12. So maybe it's walking on eggs time here I've often been surprised how few professional fiddlers and string teachers understand or are interested in what makes an instrument work. On the other hand, my personal experience is that there are many highly skilled luthiers who know how an instrument should look and have the woodworking skills to reproduce that elegantly, but aren't highly skilled in optimising the sound of a given instrument. The combination results in too many teachers and professional players with instruments that look 'the business' but sound nowhere near the best they're capable of. I've met luthiers who are really good at sound optimising and don't play but just pluck the strings and listen hard, luthiers who play but whose own playing fiddles sound very average, and elegant new instruments that sound much better after a visit to someone other than the maker for sound optimisation. Just starting to dip my toe into the Baroque setup world, I find that even near London (England), there are only a few luthiers or violin dealers with a reputation for Baroque style setups that sound good - despite the fact that most will undertake a physically 'correct' Baroque setup (if such a thing exists) if you ask them. We've all probably played a few dowdy looking eccentric bashed up no name rough old instruments that sound great, and some immaculate 'correct' ones that sound terrible. So, apart from the fact that luthiers turn out the occasional 'dog' for no discernable reason, why is this? Is setting up instruments to sound good a black art that few lutherie instructors have time to impart, or do lutherie schools put time into elegant woodwork rather than sonic adjustment, or are there just not that many people around with intelligent ears?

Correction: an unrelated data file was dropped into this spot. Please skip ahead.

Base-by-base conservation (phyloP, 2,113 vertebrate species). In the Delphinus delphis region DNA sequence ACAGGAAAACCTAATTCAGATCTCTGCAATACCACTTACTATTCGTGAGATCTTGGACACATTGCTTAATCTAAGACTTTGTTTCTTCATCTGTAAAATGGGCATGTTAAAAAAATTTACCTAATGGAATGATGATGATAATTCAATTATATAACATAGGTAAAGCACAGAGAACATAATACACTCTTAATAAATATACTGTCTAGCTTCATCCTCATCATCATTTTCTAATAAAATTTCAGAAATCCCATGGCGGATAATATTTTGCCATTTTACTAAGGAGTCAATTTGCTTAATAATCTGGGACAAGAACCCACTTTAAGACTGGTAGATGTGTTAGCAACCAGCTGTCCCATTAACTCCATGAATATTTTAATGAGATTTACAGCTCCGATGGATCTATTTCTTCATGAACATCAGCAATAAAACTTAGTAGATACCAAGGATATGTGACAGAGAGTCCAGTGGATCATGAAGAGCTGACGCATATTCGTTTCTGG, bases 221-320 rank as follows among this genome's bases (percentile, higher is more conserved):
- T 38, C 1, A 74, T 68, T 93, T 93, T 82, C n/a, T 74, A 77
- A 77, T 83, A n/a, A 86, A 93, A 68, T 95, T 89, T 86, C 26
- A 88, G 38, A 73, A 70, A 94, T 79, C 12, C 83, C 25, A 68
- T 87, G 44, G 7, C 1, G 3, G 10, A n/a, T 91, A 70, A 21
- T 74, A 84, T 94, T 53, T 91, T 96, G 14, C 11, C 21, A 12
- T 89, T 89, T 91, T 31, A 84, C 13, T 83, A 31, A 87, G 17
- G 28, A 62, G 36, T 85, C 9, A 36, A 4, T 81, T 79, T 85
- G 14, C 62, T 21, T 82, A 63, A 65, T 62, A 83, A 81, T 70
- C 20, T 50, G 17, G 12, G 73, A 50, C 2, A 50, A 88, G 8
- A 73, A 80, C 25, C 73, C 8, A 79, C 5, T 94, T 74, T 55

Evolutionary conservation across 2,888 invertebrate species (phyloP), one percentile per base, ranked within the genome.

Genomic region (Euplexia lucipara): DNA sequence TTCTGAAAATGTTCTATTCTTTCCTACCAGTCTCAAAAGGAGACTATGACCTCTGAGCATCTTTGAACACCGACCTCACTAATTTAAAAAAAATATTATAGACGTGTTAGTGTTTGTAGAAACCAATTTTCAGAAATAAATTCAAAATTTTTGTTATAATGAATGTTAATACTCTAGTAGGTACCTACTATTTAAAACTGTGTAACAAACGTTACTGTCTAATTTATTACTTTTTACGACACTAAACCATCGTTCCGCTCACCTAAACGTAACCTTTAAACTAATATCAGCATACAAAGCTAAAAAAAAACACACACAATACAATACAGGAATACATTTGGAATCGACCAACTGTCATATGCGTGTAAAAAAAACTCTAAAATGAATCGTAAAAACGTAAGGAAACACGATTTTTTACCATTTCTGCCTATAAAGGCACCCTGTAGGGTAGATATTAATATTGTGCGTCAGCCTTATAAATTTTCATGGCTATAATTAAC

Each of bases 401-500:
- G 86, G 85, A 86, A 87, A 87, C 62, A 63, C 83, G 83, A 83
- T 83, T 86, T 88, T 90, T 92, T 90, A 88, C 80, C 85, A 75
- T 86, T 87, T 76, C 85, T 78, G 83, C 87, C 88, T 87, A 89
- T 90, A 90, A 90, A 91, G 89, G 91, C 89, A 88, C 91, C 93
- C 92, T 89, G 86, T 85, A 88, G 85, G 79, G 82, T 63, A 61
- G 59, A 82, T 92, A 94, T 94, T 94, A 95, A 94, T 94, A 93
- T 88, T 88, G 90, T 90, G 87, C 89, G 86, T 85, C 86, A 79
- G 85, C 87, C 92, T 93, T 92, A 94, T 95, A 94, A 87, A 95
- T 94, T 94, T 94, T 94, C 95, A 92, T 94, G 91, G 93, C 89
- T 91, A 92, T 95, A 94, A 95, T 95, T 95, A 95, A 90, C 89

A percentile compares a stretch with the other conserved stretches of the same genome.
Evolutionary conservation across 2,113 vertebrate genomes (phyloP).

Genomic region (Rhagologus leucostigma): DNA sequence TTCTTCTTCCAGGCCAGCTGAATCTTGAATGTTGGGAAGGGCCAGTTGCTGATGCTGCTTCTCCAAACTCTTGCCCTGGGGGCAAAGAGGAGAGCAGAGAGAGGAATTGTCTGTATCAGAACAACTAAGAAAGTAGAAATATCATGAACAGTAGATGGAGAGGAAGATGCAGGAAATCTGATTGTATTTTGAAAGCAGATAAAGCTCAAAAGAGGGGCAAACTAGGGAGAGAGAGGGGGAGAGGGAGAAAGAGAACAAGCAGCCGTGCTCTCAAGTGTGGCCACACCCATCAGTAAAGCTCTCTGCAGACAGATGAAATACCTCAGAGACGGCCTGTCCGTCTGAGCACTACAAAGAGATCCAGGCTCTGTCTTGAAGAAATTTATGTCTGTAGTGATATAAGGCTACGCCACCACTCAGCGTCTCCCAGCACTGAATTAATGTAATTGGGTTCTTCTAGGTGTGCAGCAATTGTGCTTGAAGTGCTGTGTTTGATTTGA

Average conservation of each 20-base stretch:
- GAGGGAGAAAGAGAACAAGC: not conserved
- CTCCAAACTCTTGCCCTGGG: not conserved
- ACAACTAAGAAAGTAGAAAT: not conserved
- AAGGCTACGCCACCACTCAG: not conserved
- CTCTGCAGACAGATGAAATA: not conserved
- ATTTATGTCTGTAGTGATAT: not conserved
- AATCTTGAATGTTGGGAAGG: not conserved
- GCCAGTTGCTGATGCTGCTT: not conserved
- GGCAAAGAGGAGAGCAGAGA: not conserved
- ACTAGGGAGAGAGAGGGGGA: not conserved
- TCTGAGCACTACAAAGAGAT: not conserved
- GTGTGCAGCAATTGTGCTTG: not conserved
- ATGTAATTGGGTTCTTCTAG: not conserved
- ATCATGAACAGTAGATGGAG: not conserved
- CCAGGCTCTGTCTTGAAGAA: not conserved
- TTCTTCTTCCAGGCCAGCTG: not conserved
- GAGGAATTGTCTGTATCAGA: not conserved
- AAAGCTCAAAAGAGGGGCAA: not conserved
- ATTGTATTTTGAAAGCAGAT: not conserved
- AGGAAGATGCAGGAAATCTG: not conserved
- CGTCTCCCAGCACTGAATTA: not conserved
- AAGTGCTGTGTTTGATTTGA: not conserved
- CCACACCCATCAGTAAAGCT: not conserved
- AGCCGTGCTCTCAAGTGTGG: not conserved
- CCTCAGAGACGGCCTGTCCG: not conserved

13. Indeed it does It's interesting that the Thibouville catalog linked to above has an 'instant rehair' system which attaches a metal crimp to each end of a hair band, and those metal end piece slot into holes prepared for them in the stick. So you just buy the pre prepared hair band and drop it in in one minute. Now why don't we have that now for student bows?
  14. I just bought this unstamped bow on Ebay (yes...) for no better reasons than I like the look of it, and it wasn't expensive. I'm hoping it turns out to be a useful 'player' to swap with pointy Baroque style things on a Baroque setup fiddle. It has no lapping nor signs of it and an open frog without slide or ferrule, but a head which I would expect to see at the other end of a bow sporting all three. It weighs 45gm at 4/4 length. Just out of interest, can anyone identify the general origin or date of this, and what variety of treewood it's likely to be? Also, if this isn't a 'bitsa' and was made contemporaneously with bows fitted with slides, ferrules, and lapping, why did they continue fitting this style of frog - cheaper to make? Thanks, Max
  15. Returning to the photos of the Chappuy instrument above for a moment (thanks Ben): it looks like that elegant tailpiece has no more wood than is necessary to bear the tension of the strings. Has anyone done research on the effect of tailpiece mass on quality and/or volume of sound?